Even though I think the practice of Googling people when we meet them may weed out impostors, out in the virtual world it’s a free-for-all. The fact is that the game of spy/counter-spy has gone on throughout human history. Google gave us a leg up in finding out who people really are, but soon, those who wish to fool us will gain that but take the advantage again. It’s a never-ending struggle.

BLVR: Then you get into catfishing and these elaborate Facebook hoaxes.

WK: Yeah, yeah. I remember a year ago or whenever it was when that football player at Notre Dame [Manti Te’o] was being roundly mocked for having been perhaps deceived by this fake romance online. Having known Clark Rockefeller, I had a lot of sympathy for the guy. I thought, you know, how can I put it… One thing I’ve learned publishing this book is a lot of people are threatened by the idea that they’re vulnerable to fraud and deception. But, our history proves that we’re completely vulnerable to it. We’ve gone to war repeatedly on the basis of false information in this country. The right would say that Obamacare was largely sold to them through false promises. The left insists that the Iraq War happened because of fake intelligence. The CIA was fooled by this Curveball fellow if you hear them say it, who convinced them that Saddam Hussein had weapons of mass destruction. In some ways, history is simply the cumulative story of all the ways in which we get fooled or taken advantage of.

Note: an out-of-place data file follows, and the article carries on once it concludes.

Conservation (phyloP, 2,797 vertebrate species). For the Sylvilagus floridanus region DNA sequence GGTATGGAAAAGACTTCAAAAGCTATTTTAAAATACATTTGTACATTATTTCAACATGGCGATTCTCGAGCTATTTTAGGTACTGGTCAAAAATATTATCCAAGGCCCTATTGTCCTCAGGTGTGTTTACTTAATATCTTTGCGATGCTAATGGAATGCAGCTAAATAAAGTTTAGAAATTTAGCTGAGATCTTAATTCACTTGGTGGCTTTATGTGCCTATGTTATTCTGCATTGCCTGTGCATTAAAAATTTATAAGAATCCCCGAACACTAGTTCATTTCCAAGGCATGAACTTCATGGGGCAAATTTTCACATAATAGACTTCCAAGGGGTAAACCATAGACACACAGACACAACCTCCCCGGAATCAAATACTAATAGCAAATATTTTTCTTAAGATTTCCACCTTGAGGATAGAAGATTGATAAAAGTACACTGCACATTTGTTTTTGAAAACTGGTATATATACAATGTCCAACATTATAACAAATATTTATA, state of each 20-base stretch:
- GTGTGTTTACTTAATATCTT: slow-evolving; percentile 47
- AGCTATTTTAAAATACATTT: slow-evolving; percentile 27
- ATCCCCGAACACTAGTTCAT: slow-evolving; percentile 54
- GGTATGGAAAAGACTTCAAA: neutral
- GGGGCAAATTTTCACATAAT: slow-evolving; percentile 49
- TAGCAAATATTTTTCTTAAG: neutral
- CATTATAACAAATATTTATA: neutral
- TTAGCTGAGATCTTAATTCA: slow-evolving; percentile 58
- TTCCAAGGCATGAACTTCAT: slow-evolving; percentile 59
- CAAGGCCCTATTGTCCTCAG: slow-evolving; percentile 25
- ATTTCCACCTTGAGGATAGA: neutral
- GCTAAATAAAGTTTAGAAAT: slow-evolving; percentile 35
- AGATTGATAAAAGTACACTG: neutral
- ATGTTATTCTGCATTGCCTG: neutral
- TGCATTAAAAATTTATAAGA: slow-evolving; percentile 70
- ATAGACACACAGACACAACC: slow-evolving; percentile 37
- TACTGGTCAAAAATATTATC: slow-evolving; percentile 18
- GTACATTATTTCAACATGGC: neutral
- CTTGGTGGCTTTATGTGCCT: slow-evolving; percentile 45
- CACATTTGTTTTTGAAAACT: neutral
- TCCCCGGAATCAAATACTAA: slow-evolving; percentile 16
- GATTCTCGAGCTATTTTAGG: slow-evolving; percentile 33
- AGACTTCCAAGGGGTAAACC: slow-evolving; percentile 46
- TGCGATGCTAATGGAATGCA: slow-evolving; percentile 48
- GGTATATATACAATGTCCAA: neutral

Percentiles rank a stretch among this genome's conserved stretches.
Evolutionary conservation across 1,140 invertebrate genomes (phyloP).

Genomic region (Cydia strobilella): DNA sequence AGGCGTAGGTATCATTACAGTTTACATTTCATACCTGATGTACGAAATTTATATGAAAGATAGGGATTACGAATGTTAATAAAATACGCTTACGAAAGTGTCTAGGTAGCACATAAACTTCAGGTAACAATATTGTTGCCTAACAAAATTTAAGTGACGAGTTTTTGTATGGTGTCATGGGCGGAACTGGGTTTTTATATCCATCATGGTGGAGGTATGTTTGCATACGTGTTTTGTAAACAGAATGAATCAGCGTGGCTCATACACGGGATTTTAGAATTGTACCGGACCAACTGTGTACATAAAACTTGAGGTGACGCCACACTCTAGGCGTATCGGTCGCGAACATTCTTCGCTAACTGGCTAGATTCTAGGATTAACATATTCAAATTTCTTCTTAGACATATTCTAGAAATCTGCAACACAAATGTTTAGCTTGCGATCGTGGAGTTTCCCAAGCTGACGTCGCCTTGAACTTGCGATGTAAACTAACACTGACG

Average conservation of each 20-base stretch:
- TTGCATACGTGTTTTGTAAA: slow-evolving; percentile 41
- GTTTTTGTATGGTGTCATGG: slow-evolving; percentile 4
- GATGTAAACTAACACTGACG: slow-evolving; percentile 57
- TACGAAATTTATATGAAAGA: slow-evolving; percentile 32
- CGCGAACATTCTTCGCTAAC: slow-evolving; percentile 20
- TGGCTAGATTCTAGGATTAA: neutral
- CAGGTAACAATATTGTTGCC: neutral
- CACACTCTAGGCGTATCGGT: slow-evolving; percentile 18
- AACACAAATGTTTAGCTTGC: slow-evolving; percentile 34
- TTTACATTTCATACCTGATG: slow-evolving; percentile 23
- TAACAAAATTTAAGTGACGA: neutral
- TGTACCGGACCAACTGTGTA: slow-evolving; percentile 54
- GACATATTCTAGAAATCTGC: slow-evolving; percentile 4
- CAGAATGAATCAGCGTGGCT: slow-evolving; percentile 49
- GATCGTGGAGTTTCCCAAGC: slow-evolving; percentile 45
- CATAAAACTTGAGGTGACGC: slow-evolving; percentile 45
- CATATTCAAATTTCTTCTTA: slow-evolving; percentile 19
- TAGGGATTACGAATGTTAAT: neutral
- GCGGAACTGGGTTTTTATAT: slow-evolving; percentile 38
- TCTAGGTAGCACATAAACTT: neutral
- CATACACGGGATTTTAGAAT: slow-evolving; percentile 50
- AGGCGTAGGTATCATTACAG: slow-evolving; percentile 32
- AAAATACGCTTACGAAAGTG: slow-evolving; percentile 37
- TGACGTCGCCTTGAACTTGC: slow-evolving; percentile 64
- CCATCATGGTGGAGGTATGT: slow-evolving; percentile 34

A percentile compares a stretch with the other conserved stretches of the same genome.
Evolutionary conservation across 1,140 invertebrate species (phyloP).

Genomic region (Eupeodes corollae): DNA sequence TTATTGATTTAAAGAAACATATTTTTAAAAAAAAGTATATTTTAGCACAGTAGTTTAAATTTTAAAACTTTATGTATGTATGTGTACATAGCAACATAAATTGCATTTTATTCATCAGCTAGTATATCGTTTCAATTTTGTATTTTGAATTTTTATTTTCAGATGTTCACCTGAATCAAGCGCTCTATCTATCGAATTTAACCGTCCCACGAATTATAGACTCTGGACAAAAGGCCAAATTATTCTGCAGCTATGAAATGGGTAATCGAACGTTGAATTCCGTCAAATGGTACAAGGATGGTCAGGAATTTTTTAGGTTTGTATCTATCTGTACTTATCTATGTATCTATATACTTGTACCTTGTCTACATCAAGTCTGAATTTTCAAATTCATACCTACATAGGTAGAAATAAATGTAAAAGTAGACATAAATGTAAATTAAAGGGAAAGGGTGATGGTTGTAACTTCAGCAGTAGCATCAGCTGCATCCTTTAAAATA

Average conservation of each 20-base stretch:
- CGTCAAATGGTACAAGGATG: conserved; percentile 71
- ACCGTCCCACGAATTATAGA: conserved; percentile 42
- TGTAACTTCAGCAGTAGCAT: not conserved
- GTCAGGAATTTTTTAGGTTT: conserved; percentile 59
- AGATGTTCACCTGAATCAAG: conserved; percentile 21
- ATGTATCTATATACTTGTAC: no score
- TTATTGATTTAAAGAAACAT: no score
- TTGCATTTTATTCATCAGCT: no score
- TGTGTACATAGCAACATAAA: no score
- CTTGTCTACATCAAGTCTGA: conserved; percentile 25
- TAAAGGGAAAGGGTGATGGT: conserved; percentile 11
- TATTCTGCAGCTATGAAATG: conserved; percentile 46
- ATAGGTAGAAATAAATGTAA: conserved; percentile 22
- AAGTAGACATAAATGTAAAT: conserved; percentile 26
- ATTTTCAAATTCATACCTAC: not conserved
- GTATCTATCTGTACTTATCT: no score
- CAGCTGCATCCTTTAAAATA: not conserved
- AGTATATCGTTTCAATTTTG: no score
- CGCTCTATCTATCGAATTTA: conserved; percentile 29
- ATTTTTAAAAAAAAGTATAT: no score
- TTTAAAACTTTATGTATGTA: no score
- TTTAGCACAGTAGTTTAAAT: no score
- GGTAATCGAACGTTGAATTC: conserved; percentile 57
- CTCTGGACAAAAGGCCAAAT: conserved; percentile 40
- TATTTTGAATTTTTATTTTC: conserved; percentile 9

BLVR: It’s about who can lie the best.

WK: It really is that way after a while. My experience with a master con artist convinced me that we’re far too arrogant about our own ability to discern falsehood. It’s better to be humble; it’s better to assume that you’re capable of being lied to than it is to believe that you’re immune to it. Because that’s when it’s going to happen.